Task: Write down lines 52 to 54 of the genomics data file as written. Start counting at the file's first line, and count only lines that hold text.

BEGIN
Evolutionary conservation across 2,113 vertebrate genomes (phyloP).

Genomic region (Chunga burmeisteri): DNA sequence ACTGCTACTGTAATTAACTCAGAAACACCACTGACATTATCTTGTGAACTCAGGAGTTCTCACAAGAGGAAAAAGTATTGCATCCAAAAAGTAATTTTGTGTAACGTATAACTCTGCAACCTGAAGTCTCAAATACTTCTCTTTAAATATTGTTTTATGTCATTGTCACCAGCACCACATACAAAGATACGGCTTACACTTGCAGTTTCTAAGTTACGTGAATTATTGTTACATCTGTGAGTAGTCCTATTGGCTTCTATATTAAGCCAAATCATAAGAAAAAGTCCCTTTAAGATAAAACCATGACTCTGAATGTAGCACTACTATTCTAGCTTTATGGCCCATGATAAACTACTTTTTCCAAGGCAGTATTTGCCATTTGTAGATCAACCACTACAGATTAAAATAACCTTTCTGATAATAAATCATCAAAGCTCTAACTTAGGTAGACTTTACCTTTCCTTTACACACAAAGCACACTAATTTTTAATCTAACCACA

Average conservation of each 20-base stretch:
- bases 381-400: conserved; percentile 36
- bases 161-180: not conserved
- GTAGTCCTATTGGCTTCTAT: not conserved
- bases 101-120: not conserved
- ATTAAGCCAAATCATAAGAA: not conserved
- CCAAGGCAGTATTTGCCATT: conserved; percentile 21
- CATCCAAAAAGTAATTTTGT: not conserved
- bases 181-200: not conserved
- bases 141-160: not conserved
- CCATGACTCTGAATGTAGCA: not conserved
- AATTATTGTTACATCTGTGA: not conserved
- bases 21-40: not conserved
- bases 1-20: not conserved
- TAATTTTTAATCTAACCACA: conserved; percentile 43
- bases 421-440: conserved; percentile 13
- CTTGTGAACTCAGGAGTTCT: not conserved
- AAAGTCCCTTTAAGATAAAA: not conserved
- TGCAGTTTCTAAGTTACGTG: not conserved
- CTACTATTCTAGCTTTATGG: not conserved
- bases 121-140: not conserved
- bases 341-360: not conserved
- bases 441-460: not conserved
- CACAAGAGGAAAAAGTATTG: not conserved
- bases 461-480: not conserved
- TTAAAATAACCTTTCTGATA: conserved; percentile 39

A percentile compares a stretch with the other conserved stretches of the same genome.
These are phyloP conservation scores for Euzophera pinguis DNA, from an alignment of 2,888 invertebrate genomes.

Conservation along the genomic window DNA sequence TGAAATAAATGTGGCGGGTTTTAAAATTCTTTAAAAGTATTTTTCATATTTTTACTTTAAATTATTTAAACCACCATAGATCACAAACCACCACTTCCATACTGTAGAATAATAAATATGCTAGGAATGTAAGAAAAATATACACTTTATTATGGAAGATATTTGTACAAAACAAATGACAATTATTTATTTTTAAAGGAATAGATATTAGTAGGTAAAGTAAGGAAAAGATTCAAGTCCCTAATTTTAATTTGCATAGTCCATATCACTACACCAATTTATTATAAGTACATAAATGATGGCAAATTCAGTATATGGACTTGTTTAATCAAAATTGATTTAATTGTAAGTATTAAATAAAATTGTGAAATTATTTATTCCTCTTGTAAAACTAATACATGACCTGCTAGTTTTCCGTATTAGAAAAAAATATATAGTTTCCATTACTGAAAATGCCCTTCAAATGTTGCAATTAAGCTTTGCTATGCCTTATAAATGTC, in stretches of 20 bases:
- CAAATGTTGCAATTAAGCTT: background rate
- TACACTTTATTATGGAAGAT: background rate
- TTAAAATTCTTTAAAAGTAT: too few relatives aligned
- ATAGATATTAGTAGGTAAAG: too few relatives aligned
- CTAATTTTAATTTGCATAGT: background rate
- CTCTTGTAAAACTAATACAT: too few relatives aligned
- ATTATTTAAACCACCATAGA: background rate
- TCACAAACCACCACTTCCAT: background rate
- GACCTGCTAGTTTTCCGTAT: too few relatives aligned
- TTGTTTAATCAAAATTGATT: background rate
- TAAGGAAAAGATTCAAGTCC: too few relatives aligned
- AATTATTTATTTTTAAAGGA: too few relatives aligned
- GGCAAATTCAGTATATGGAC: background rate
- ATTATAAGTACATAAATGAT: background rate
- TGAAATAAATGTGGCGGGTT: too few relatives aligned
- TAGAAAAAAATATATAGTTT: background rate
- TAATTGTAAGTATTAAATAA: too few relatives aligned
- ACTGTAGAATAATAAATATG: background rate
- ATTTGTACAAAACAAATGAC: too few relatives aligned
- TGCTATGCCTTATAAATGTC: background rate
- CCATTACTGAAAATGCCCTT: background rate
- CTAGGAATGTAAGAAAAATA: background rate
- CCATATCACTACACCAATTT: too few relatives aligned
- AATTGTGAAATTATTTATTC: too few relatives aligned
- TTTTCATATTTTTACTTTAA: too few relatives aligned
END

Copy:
- CCATTACTGAAAATGCCCTT: background rate
- CTAGGAATGTAAGAAAAATA: background rate
- CCATATCACTACACCAATTT: too few relatives aligned